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Katarina Mazetti, Mitt himmelska kramdjur (My Heavenly Soft Toy)

Alfabeta,  2007. ISBN: 9789150108682

Reviewed by Anna-Lisa Murrell in SBR 2008:1

Katarina Mazetti is well known in Sweden for her humorous novels and short stories. Her style of writing is hilarious, often bordering on the farcical. Here in her latest work of fiction she tackles a classic setting – a group of people gathered together in a country house, isolated from the outside world, such as you might expect to find in an Agatha Christie-style murder mystery, but you would be mistaken. Mazetti has chosen another storyline: a group of people spending some weeks together discussing and contemplating the existence of God. But do not expect the usual meditation, yoga, healing, angels, or self-improvement setting led by a number of possibly charismatic gurus, often Americans, spreading their wisdom around the world in idyllic havens of natural beauty. Here they meet in a very drab, freezing-cold scouts’ hut in the middle of nowhere in rural Sweden.

The participants are a mixed bunch of average Swedes, not a particularly spiritual lot, who have to do their own investigations and give talks on their ideas of God and spirituality. And on top of that they are obliged to do their own housework and cleaning. As there is no glamorous charismatic leader figure to persuade them or hypnotise them into accepting spiritual beliefs, they end up getting on each other’s nerves and arguing in a rather farcical manner – not on the whole conducive to spiritual development.

One of the participants, Wera, is a tough young journalist, who hides a microphone in her clothing and records their talks. She is only there to report on the group and is not really interested in developing her own spiritual side. We learn something of the background of the participants. Madeleine carries a heavy rucksack filled with rocks – she is a modern mendicant, while Bertil comes over as a very sympathetic doctor, who has lost his licence because of professional misconduct. Adrian is perhaps the least sympathetic participant; he has a hippie background and is portrayed as a demagogue, who thunders against the way God has been used as a tool for wars and conflicts between religions. His partner Annette is an artistic woman, who has a gift for making life pleasant for other people. She supports Adrian loyally, but underneath the pleasant appearance there hides a disappointed feminist. Karim, a young Iranian, is saddened by the present religious strife between nations and wants to build bridges between Islam and Christianity. Eva-Maria, the lady in grey, is a serene person, who seems to have found what the others are looking for, but she expresses herself in rather obscure ways and mainly only hints at solutions.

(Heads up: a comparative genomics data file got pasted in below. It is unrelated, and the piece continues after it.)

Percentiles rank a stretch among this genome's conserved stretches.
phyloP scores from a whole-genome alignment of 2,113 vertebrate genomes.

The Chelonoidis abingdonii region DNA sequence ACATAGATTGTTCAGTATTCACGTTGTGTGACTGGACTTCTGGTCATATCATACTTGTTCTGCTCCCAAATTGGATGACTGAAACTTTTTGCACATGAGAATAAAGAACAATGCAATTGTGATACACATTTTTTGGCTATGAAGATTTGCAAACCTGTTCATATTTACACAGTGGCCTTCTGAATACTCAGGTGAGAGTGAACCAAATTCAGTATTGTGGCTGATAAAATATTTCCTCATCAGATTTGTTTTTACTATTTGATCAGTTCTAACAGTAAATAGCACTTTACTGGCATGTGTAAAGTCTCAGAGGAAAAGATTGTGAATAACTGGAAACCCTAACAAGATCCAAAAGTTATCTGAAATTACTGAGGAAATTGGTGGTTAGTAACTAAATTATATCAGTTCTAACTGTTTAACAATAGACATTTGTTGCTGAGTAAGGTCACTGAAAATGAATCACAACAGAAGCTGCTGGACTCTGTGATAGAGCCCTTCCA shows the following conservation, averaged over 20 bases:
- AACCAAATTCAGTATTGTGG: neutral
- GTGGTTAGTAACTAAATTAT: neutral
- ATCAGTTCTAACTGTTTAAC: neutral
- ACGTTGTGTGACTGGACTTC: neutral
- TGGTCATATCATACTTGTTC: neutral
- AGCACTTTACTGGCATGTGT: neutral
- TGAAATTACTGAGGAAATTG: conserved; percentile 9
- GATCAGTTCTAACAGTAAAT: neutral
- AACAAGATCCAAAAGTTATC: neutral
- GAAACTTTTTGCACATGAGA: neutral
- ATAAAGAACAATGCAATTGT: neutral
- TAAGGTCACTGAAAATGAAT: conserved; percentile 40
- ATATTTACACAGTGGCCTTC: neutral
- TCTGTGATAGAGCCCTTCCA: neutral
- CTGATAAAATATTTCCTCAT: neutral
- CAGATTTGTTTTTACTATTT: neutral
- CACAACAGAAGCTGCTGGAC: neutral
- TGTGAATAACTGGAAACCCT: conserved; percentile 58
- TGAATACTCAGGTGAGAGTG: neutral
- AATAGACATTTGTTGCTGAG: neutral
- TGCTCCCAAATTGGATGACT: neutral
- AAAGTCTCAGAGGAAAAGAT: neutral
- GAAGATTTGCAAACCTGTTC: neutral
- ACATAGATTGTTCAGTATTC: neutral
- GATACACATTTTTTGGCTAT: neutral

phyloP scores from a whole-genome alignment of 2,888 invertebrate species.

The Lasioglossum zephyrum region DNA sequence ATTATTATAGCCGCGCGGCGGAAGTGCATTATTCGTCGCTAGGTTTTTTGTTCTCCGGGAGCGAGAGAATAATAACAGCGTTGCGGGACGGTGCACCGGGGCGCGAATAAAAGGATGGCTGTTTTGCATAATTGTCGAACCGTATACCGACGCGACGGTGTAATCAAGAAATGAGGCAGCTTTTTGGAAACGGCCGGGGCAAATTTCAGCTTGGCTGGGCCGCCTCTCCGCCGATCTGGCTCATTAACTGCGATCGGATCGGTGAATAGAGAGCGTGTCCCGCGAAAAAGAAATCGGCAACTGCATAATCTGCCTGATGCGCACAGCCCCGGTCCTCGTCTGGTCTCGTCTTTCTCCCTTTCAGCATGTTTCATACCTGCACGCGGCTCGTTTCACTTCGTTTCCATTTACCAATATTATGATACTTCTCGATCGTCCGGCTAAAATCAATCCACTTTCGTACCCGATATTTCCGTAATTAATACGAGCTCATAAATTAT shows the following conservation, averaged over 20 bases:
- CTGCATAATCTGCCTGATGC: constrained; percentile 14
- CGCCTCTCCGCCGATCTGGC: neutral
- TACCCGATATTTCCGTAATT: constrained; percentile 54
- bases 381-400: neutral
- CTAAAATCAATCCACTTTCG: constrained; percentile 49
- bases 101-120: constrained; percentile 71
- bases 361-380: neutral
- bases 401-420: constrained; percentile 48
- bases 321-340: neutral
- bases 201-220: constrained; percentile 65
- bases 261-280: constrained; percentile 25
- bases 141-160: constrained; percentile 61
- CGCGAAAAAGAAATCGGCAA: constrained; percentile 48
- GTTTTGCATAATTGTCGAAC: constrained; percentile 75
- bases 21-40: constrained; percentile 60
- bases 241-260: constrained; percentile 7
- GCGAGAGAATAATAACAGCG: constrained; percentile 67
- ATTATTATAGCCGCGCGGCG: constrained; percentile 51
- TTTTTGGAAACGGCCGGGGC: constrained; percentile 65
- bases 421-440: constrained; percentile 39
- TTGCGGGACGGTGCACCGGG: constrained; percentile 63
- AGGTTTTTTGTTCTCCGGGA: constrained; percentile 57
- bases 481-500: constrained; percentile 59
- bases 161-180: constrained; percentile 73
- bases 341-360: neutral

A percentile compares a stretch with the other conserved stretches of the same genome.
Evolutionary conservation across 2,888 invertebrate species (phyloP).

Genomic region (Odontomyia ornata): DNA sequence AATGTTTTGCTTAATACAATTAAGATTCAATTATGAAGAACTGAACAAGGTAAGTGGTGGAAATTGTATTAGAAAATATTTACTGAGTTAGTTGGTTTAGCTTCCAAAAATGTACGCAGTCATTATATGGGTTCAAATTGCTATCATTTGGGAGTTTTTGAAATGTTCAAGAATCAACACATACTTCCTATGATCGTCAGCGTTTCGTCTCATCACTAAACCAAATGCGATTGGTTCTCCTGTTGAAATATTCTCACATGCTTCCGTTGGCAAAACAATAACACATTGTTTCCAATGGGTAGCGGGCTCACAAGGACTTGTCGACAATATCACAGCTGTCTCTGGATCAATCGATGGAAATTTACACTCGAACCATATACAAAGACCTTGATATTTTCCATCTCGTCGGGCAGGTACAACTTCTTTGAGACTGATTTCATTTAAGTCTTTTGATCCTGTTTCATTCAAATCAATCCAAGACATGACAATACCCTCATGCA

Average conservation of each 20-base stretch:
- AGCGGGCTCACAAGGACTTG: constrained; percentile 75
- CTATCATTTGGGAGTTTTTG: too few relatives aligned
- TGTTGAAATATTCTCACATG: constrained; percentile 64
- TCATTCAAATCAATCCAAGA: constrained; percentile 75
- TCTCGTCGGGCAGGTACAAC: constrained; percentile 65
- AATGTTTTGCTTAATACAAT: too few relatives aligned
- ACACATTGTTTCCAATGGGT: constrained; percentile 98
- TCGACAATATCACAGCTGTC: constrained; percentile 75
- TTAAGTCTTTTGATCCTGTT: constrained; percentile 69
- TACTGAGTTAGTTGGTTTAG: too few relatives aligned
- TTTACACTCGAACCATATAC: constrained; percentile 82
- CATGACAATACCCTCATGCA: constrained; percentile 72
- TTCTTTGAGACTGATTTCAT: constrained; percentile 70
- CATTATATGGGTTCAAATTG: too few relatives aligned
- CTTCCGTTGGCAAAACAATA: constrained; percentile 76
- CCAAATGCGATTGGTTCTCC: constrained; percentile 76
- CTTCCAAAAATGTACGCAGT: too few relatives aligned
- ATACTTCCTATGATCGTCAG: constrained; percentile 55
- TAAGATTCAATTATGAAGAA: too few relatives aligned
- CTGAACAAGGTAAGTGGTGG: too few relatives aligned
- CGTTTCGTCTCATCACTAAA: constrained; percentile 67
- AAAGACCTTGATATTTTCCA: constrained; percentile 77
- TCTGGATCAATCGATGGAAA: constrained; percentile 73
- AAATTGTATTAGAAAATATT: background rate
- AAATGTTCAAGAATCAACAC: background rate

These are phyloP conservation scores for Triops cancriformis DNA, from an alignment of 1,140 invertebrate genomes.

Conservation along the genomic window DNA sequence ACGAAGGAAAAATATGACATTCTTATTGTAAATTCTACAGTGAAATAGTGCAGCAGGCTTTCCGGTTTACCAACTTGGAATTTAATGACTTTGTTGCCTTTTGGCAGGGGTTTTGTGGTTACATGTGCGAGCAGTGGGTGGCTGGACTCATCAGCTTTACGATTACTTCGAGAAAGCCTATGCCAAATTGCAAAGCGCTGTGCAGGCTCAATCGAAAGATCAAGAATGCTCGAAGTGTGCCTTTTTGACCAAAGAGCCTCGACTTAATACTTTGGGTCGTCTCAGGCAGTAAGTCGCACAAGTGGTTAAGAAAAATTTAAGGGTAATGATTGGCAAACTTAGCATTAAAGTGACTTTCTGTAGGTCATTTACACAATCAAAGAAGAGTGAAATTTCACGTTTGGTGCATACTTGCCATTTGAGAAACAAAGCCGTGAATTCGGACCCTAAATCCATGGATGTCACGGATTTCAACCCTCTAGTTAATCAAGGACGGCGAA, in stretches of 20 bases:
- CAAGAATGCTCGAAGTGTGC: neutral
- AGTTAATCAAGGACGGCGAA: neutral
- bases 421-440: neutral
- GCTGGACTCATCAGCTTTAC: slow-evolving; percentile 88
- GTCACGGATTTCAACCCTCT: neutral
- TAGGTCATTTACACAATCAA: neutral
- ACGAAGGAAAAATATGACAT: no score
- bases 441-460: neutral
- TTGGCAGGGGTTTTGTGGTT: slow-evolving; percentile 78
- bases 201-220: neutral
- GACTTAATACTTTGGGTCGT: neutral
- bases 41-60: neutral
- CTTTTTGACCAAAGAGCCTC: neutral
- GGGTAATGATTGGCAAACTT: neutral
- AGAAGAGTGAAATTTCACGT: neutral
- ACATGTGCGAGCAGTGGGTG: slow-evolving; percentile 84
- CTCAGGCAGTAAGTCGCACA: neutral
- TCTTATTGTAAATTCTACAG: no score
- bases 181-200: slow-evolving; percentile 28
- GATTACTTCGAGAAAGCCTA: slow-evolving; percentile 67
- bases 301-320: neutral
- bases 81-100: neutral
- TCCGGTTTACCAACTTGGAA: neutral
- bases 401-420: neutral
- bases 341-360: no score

Strangely enough no one mentions mysticism, Indian philosophy, Zen or other forms of Buddhism, Sufism or any of the great saints of the various religions. The action often verges on the farcical, and the reader can hardly sense an atmosphere conducive to a spiritual quest. This style of writing cannot convey the deeper feelings of the participants – pain and a serious longing for another dimension, which many Swedish writers and poets have so convincingly conveyed, e.g. Torgny Lindgren, Dan Andersson and Hjalmar Gullberg. The ending is not very convincing, either, though it does serve the reader with some surprises.

Anna-Lisa Murrell

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